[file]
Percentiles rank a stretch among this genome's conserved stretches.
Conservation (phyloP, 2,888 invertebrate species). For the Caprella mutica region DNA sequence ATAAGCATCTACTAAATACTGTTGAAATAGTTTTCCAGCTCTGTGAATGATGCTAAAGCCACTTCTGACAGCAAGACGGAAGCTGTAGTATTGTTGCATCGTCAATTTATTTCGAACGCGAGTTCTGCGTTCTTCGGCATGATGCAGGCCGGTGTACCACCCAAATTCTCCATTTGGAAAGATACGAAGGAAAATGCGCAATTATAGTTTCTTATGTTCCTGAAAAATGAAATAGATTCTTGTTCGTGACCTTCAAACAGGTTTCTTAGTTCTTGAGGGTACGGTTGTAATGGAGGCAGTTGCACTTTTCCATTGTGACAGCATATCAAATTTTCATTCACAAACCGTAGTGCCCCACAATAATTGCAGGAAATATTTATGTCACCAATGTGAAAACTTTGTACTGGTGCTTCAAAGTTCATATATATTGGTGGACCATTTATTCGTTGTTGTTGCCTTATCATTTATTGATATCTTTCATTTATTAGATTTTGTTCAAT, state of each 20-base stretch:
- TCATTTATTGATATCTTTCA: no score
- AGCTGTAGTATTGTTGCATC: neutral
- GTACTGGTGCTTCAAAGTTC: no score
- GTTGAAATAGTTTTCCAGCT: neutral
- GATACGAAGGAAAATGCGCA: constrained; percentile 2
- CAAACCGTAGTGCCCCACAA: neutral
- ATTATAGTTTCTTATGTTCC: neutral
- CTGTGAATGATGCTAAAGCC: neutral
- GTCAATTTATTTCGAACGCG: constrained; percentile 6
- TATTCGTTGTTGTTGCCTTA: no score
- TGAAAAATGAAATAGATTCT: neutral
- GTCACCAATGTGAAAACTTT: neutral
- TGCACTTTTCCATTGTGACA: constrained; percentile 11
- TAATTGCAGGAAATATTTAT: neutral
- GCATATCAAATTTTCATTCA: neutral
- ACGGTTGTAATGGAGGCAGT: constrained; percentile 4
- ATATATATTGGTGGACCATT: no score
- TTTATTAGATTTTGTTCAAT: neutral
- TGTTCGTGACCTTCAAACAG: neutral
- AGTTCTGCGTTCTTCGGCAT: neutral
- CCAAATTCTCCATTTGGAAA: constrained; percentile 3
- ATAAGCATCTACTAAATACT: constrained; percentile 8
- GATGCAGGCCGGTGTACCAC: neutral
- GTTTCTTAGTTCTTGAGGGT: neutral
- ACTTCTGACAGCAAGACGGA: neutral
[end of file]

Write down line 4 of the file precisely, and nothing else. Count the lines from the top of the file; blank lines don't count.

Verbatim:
- AGCTGTAGTATTGTTGCATC: neutral